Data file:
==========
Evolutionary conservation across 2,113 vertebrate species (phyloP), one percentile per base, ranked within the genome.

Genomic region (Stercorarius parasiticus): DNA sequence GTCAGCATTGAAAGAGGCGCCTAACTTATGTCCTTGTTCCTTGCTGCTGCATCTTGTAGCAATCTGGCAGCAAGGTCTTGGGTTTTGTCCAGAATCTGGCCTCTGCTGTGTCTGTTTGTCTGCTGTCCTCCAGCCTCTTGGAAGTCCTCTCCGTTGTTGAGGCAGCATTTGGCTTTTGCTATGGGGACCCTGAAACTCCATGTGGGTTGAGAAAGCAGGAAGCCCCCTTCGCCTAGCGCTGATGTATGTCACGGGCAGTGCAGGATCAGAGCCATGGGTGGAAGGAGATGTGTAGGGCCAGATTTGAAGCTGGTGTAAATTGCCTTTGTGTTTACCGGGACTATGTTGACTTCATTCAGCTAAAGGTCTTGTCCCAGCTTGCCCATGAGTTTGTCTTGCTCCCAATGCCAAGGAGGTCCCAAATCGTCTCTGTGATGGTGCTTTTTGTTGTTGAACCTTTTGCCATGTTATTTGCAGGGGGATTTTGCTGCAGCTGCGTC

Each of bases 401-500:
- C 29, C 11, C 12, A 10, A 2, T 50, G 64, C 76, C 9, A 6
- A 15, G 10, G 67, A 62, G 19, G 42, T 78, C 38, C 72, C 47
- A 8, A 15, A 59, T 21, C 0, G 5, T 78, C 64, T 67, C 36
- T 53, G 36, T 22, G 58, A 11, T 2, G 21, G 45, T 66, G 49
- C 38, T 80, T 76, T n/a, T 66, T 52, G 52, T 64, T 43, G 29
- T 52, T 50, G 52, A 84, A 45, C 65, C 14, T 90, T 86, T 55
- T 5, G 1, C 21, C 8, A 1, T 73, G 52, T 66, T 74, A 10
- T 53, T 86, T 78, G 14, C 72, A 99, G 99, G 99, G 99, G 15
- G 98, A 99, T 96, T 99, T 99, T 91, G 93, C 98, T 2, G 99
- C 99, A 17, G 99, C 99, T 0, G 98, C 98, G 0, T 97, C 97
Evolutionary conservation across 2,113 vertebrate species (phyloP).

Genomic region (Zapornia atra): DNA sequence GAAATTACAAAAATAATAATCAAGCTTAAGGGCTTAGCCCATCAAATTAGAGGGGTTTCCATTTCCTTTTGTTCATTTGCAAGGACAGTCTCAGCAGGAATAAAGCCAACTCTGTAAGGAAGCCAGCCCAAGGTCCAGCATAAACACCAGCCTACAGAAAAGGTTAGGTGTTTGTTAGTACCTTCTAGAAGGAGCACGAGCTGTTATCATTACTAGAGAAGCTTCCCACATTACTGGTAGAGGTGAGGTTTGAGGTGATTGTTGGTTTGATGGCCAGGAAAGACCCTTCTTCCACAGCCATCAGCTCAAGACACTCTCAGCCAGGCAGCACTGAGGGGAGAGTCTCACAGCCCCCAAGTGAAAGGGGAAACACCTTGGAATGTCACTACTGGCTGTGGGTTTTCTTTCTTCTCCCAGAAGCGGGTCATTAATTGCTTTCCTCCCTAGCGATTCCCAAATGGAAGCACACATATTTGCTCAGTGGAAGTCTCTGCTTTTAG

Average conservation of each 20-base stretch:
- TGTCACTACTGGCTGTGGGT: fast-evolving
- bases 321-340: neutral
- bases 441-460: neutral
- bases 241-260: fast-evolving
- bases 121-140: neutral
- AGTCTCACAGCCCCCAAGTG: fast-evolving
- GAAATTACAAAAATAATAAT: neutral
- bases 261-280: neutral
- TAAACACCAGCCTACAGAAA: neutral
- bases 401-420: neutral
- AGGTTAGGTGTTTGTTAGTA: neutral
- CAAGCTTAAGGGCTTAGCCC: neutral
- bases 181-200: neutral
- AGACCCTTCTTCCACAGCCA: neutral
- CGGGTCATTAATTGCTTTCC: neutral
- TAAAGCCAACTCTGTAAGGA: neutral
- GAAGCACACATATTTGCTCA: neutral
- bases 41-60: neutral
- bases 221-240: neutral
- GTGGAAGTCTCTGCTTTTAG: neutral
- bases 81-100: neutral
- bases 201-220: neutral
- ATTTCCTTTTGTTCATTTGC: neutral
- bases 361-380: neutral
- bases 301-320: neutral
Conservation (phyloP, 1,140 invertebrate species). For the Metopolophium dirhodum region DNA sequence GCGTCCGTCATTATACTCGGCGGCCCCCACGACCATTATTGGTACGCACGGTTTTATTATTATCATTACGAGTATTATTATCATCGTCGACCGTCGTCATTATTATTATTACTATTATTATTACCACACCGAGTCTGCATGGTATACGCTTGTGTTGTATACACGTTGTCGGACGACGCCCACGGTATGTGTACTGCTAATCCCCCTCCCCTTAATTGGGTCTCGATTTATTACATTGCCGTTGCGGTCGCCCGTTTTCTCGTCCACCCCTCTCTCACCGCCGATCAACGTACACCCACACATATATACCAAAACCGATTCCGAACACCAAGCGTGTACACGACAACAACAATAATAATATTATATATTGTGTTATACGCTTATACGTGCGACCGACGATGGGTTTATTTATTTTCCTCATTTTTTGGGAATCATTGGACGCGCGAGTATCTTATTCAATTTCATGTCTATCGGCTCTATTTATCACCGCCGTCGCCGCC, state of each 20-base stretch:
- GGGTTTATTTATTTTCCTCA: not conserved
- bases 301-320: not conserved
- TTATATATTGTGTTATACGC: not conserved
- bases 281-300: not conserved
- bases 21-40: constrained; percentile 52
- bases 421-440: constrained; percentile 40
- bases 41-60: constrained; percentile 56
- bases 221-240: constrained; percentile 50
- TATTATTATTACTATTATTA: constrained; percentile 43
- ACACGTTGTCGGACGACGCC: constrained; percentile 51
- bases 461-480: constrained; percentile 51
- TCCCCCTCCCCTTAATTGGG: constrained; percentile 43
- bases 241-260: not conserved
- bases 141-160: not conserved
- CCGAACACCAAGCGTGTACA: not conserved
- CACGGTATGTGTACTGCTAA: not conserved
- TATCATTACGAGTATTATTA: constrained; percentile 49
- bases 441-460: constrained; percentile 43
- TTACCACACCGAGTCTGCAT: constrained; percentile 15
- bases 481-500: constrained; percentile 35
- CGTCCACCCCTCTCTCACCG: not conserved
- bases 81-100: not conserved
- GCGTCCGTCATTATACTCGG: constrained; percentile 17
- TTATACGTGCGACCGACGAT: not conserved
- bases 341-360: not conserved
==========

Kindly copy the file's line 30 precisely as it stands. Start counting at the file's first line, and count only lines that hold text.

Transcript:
- AGACCCTTCTTCCACAGCCA: neutral